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School safety on Shelter Island: Plans in place and new initiatives

Schools across the country are looking at security protocols, as well as responding to the emotional effect on students after the mass shooting in a Texas school last week, where 19 elementary students and two teachers were shot dead.

Three years ago, Shelter Island School reviewed protocols and infrastructure to make the school a safer place. The district has multiple cameras installed throughout the building and around the campus. Special surfaces on first floor windows deter easy entry by anyone trying to enter the building.

A sign-in system at the entry is in place and requires that guests produce identification.

Four times a year, there are lockdown drills to teach students and staff where to go and how to behave in the event of a threatening situation, plus there are eight evacuation drills each year.

Suffolk County implemented a “RAVE Panic Button” system that is operable from mobile smartphones, allowing users to instantly notify police of emergencies.

Superintendent Brian Doelger, Ed.D., reported this week that other measures are in place, including:

• The school administration is meeting with Police Chief Jim Read and Detective Sgt. Jack Thilberg to go over school plans and to discuss all safety matters.

• A letter  has been sent out to all parents to inform them of safety protocols and plans, with School Guidance Counselor Martha Tuthill’s and School Social Worker Michele Albano’s contact information.

• After that review, there will be a “refresher” with school staff and a report on it, either at the June School Board meeting or through a webinar.

• The PTSA is sponsoring a #WearOrange Day on Friday, June 3, to show support for National Gun Violence Awareness day.

• The National Honor Society and the Student Council are making and coloring butterflies to send to Robb Elementary in Uvalde, Tex.

Cameras and vehicle registration plate readers are installed at North and South Ferries, adding another level of safety on the Island.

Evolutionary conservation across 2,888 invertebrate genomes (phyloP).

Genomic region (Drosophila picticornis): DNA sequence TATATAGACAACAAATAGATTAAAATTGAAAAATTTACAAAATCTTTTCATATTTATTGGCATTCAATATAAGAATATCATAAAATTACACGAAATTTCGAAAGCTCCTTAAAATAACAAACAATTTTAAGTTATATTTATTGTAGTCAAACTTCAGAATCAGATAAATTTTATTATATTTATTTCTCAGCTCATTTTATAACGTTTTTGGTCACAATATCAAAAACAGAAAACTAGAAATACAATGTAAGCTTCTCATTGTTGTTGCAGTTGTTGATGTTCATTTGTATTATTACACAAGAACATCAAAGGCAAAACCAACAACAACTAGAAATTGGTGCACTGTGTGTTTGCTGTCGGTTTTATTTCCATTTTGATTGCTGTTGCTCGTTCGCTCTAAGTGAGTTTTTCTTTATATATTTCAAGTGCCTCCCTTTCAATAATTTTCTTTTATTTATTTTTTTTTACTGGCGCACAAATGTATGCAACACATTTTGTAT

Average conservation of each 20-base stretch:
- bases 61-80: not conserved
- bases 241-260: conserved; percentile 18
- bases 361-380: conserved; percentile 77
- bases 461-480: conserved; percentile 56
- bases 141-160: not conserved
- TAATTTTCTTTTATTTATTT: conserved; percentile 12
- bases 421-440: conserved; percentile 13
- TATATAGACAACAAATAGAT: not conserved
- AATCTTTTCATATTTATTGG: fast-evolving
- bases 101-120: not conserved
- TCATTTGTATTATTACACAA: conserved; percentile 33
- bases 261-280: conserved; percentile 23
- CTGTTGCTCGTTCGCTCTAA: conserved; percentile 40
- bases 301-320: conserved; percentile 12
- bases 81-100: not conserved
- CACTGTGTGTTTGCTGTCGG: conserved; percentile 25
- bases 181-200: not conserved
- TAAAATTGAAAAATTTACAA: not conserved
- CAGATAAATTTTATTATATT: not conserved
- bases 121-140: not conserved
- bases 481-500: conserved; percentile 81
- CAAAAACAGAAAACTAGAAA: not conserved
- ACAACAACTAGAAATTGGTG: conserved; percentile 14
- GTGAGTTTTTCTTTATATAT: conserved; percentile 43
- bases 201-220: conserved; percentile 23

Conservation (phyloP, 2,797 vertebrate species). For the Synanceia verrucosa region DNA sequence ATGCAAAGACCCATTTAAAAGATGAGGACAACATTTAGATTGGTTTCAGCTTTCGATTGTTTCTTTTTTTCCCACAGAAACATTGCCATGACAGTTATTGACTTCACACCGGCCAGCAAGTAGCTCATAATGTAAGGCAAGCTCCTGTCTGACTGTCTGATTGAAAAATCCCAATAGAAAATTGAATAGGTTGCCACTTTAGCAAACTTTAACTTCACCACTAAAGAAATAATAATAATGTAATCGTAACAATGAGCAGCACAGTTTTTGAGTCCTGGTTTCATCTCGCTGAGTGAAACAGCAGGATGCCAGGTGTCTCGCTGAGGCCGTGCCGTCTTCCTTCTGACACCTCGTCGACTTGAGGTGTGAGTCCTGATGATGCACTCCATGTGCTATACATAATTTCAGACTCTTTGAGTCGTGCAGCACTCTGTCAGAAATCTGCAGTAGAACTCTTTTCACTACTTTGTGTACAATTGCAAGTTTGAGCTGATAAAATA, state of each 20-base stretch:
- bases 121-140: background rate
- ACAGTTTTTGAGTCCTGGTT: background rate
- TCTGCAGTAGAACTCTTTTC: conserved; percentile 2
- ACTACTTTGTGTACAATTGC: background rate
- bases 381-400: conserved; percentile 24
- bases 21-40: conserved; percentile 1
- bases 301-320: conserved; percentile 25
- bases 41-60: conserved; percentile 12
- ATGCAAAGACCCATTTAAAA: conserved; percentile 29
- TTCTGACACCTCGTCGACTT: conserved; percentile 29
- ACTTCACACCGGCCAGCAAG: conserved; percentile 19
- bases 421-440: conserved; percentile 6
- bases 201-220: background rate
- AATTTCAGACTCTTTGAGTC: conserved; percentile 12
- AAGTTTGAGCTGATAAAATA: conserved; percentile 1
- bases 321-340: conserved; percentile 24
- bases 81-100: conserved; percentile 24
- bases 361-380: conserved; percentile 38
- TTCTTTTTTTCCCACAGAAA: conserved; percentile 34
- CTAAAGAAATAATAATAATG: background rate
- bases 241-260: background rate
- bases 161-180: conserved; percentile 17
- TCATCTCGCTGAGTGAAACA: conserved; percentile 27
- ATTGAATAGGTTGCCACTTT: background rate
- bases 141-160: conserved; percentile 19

Shelter Island Police Department officers have ongoing relationships with students. Chief Jim Read is often at the school, not to lecture, but to spend time with students and staff. Police in the community probably know the students as well as the teachers and staff do, Mr. Doelger said.

The relationships with police officers are a natural outgrowth of the Drug Abuse Resistance Education program (DARE) for elementary students. Officer Anthony Rando leads the program that was once taught by Chief Read, so the importance of building relationships is understood and encouraged from the top of the department.

Town Social Worker Lucille Buergers said last week that adults have problems processing the reality of mass shootings, so it is even more difficult for children to deal emotionally with horrific events.

“Experts agree that something that is going to get widespread attention and media exposure means that it’s important to raise the issue with children before they hear about it elsewhere,” Ms. Buergers said. “One of the ways that you can approach the subject is to ask your child what they’ve heard.”

If they haven’t heard anything yet, Ms. Buergers said, a good start is to let them know that something has happened “that has upset you very much and you think they should hear what happened from you so you can give them the most accurate information.”

Stay calm when speaking, the social worker advised, and let them know that you are open to any questions. “Expressing your own sad feelings is a healthy way to model talking about feelings,” Ms. Buergers said.

School Nurse Mary Kanarvogel said that being a small school, and the long tenure of many people on the staff, give Shelter Island School some advantages. “We’ve known a lot of the kids since they were little, so we know how many of them will react individually,” Ms. Kanarvogel said, adding that almost all children “will pick up on what’s happening, with TVs on and adults talking. But they might not really understand.”

She is in agreement with Ms. Buergers and other counselors that it’s important to listen to children’s concerns, and to respond in an age-appropriate way. “Most of all, you have to tell kids that they’re safe, and they’ll remain safe because we’re looking out for them,” Ms. Kanarvogel said.